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Archive for the ‘Non-Urbex’ Category

It was pretty much exactly five years ago when I booked a group tour to North Korea – a rather spontaneous decision after talking to a new colleague from Norway for a while, who had been to the DPRK several times. As a history buff from Germany living in Japan I guess I was destined to visit the country sooner or later… and I was so fascinated that I came back after just half a year. In spring of 2013 I spent 8 days, 7 nights in Pyongyang and the southern part of North Korea, in autumn an additional 8 days, 7 nights in the rarely visited northern part of North Korea along the Chinese and Russian borders.

*After each trip I posted a series of articles here on Abandoned Kansai* – and the resulting special is still quite popular, depending on how much attention North Korea gets in the news. Next week the 2018 Winter Olympics will begin in Pyeongchang, South Korea, and much to the surprise of the rest of the world North Korea will actually participate – which is kinda great news for *Abandoned Kansai*, *AIDA Gallery* and our long planned photo exhibition “North Korea – Surprising Insights”!

The exhibition features 48 photos taken between April 27th and October 21st 2013 – from Pyongyang’s skyscrapers to little huts in the countryside, from impressive monuments to unwanted glimpses, from high-ranking military personnel at the Korean Wall to unsupervised contact with regular people in a park.
We’ll have an opening party on Saturday (February 3rd) at AIDA Gallery in Osaka from 6 p.m. to 9 p.m. – then the exhibition will be open to the public on February 4th, 10th, 11th, 17th, and 18th from 4 p.m. to 9 p.m.; free of charge, of course… (Please *click here* for a link to GoogleMaps.) Please stop by for a look and a chat if you are in the area!

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Dear Japan,

So… squat toilets – what’s that all about?
I know, I know: Squat toilets are widely used all over the planet and not a Japan exclusive thing – but they are common in the country I currently live in and not in the country I grew up in (or the States, where most of my readers are from), so I will take the liberty to rant about them. I am aware that squat toilets are cheaper and easier to maintain, which is probably the reason why they became popular in Japanese apartments when private lavatories became less unusual after World War 2 – as can be seen in many old abandoned apartment buildings like the *Landslide Mining Apartments*. Furthermore there is no direct contact between the skin and some potentially dirty surface… and the last part of the colon gets stretched for an easier and more relaxed dump – unless you suffer from arthrosis, a vestibular disorder, or any form of movement disorder; then the pressure in your lower back can quickly become the proverbial pain in the ass. (Pardon my French… who strangely enough apparently also use squat toilets, at least as public toilets.)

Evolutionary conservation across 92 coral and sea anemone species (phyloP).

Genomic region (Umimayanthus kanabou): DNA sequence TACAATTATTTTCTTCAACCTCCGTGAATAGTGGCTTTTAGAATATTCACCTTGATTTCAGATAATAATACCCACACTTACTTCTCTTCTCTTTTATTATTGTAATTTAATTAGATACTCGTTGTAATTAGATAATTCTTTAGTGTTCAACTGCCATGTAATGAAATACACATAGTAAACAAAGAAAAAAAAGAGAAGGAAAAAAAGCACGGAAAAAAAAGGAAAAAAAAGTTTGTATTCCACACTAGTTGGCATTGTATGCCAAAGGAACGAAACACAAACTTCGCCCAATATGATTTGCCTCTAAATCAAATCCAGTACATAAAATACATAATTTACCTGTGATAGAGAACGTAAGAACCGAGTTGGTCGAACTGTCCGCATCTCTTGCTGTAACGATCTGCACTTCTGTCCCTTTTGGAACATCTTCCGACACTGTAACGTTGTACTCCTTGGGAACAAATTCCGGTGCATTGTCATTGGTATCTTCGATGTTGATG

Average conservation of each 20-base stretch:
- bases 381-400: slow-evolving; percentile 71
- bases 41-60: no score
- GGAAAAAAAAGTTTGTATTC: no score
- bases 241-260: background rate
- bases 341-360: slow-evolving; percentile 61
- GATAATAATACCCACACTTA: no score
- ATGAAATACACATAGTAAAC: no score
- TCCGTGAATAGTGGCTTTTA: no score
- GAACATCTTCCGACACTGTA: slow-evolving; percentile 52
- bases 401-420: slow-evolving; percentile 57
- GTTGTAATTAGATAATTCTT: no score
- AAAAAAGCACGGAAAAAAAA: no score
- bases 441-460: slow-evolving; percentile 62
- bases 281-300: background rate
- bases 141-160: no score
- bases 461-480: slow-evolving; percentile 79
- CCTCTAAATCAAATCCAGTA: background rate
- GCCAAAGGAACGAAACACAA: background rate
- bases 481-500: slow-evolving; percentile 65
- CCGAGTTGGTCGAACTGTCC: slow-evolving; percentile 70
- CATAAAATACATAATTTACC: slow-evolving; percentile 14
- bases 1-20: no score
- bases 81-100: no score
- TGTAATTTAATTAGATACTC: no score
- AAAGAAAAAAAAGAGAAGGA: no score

So on the one hand you have those rather primitive squat toilets everywhere in high-tech Japan – not just in public toilets in the middle of nowhere (most times without alternatives), but in train stations, accommodations, highway rest stops, private homes, even airports! On the other hand Japan is equally famous for its luxurious Western style toilets with heated seats and a whole variety of sprinklers, controlled by up to 38 buttons and an LCD (those are also known as washlets).
Now, why this rant?